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Leadership lessons in crisis prevention

August 2, 2010 Jonathan Hemus

Gerald Ratner - how not to do it

If creating the right corporate culture is the number one priority for the CEO in reputation protection, there are other ways in which they can help to prevent and prepare for potential crises.  Given that no CEO would welcome the drain on human and financial resources that a crisis brings – not to mention the potential damage to reputational value – focusing their attention in this area should be a no brainer.

The start point in reputation protection is for the CEO to emphasise the importance of crisis, risk and reputation management.  This means creating an expectation and accountability that crisis management will be done well, and checking regularly to ensure that this is happening in practice.  When the chief executive pays personal attention to a certain area of the business, it tends to focus the mind and ensure that the job gets done!

But real leadership is of course provided not just by what a CEO says, but more powerfully by what they do.  So, being first in the queue for regular crisis media training and not only ensuring that a crisis simulation happens every six months, but participating in every single one will send out a very clear message that more junior team members will undoubtedly follow.

Further reinforcement can be provided through “management by walking around”.  Regular visits to the shopfloor to check that people know what to do if they spot a problem and that they understand that communication channels are open will help to ensure that the boardroom principles of crisis management are making it through to the front-line.

There’s one other vital task that the CEO can undertake as chief reputation officer: ensuring that the reality of the business matches up with its brand promise.  This matters at all times, but it matters most in the event of a crisis.

How do we know this?  Well, when Oxford Metrica undertook its analysis of how crises affect the value of businesses, they discovered that the biggest value changes occurred when the crisis struck at the heart of the brand.  In other words, if the nature of the crisis or the way in which it is handled runs counter to the way that the company had positioned itself, the damage to reputational value will be especially severe.  So, if the brand is built on quality, a crisis that reveals shoddy products will be especially harmful.  If the brand is built on safety, a major accident will be especially damaging.  If the brand is built on integrity, a crisis that centres on corruption will be particularly hard to manage.  It is the CEO’s job to make sure that the organisation’s brand is much more than skin deep or else it leaves the long term value of the business perilously vulnerable to the wrong kind of crisis.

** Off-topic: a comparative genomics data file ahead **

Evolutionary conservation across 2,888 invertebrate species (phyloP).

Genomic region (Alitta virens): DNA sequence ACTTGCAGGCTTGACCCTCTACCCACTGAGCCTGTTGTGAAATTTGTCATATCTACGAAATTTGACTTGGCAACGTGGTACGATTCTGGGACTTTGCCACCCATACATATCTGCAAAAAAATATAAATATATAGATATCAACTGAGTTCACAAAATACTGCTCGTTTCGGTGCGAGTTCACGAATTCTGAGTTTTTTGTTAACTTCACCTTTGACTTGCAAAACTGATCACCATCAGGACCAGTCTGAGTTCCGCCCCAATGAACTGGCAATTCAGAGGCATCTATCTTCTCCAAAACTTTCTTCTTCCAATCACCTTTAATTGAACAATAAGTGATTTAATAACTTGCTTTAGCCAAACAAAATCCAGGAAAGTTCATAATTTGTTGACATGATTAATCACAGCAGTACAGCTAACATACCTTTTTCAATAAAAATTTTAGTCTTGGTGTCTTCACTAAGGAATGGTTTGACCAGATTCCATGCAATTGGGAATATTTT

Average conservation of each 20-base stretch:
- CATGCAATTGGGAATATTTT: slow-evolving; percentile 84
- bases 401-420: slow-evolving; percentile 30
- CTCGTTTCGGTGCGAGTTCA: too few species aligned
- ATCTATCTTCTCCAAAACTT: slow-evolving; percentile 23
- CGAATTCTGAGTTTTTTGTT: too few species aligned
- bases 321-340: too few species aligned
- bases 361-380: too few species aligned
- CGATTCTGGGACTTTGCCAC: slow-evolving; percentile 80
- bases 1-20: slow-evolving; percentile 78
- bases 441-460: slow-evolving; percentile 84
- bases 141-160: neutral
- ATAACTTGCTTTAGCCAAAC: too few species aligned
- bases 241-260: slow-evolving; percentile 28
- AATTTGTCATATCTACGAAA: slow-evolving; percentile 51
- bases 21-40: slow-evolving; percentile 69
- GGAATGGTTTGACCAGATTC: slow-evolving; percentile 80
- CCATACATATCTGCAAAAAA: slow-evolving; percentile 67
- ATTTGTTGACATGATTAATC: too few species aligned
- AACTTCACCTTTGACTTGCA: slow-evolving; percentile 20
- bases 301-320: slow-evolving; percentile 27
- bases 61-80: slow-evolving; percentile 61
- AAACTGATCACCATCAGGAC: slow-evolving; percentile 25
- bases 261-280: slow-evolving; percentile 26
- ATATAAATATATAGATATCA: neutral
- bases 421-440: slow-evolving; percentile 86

Crisis prevention can easily slip down the list of CEO priorities as tasks which seem more important – or certainly more urgent – take precedence.  Enlightened CEOs avoid this trap because they know that the time required to lead an effective approach to crisis prevention is not only tiny in comparison with that required to manage a live crisis, they also understand that to gamble with the corporate reputation is a risk too far.

Jonathan Hemus

  • Jonathan Hemus, Insignia Communications
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